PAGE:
It’s not the complicated recipes that evoke sensory memories for me, though I have plenty of other memories about those dishes. My mother’s French Onion soup is inextricably linked with Hayley Mills and The Moon-Spinners, because she once made it for us on a Mother and daughters movie night. Coq au Vin and Angel Food Cake bring to mind special occasions with Tante Leona, my mother’s aunt. Pâte de Cochon and tourtière mean Christmas. But these are associative memories, not strongly sensory.
The memories that transport me to particular periods of my life, rather than specific events, are triggered by simple aromas. Caramelizing sugar brings me back to early childhood, my mother making sucre à la crème on the stovetop. Roasting garlic and lemon are associated with my university years, when my idea of sophisticated home cuisine was 40 Cloves of Garlic Chicken. Rhubarb cooking down is the scent of early summer, reminding me of the building excitement as the school year neared its end. Rhubarb found its way into puffs, crisps and pies, but one of the first things my mother always did with it was to cook some down on the stove with sugar. It would often end up served over ice cream, usually on a hot June day.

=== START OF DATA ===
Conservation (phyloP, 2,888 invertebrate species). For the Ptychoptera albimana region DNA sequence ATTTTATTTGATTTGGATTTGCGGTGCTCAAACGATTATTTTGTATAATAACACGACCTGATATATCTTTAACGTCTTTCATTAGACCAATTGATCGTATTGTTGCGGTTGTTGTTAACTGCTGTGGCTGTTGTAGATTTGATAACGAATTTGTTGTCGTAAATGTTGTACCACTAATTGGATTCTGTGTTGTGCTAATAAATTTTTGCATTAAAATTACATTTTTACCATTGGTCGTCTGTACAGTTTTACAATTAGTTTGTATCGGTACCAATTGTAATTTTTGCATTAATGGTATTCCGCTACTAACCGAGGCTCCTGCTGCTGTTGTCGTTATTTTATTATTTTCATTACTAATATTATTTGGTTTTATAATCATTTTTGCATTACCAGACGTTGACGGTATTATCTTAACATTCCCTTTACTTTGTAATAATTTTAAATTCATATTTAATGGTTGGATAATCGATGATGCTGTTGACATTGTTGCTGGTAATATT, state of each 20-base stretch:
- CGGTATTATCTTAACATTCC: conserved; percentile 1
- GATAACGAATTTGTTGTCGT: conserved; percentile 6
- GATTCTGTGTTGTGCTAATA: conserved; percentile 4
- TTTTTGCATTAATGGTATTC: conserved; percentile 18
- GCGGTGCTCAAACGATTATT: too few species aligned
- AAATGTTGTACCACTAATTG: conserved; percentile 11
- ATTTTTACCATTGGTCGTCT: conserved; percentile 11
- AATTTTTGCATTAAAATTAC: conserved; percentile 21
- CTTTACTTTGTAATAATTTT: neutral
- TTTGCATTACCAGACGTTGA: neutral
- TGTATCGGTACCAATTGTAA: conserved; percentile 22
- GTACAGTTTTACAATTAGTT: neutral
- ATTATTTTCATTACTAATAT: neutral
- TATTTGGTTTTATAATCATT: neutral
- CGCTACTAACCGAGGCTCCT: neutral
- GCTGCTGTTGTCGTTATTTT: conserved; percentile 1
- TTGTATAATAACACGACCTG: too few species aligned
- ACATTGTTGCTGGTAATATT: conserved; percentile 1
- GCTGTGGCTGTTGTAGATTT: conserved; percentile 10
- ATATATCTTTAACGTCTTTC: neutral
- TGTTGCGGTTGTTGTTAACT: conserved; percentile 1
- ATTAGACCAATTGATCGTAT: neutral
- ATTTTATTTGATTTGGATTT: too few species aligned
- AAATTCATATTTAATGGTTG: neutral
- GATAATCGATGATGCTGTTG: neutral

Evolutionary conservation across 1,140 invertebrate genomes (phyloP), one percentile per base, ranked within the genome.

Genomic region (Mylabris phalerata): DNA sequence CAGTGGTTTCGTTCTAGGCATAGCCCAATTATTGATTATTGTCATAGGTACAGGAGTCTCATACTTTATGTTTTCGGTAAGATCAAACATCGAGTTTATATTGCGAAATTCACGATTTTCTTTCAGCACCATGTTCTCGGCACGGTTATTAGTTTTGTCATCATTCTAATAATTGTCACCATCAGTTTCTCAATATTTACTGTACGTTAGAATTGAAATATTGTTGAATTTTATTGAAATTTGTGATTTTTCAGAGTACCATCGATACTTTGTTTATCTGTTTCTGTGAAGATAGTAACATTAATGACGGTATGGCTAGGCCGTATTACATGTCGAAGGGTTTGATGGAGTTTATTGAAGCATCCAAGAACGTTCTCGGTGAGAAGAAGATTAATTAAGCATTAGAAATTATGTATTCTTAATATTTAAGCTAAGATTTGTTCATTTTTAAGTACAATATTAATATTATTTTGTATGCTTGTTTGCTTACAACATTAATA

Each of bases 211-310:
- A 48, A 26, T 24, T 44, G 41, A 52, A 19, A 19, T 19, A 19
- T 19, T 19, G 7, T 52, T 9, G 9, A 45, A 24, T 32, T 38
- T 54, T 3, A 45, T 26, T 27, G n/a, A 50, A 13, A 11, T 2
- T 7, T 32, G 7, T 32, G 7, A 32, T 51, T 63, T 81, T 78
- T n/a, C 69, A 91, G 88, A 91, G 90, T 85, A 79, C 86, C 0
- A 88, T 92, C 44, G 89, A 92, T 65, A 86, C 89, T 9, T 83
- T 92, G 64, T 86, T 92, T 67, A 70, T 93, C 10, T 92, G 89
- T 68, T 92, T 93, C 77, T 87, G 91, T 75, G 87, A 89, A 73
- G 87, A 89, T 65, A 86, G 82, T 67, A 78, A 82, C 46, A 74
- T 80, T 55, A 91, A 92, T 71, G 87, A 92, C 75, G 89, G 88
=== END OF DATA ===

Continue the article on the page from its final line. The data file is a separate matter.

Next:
We’ve not had many hot days this month, but this afternoon I evoked the memory of warm days with this week’s French Fridays recipe. Instead of cooking it down slowly on the stove, though, this recipe calls for chunks of rhubarb to be tossed with sugar and freshly grated lemon zest (I added a pinch of cinnamon, too) and then roasted in the oven. This method requires almost no attention – no frequent stirring and temperature checks and leaves the pieces of rhubarb soft, infused with the flavour of the sugar. Cooking rhubarb on the stovetop breaks down its fibres, incorporating the sugar syrup, but this method leaves the rhubarb intact, surrounded by a sugary sauce. It’s a lovely variation and just as good with ice cream as the original.
What are some of the things that trigger sensory memories for you? Scents, sounds, colours? I’d love to hear.
You can find many other blogged descriptions of this week’s FFWD recipe here: Roasted Rhubarb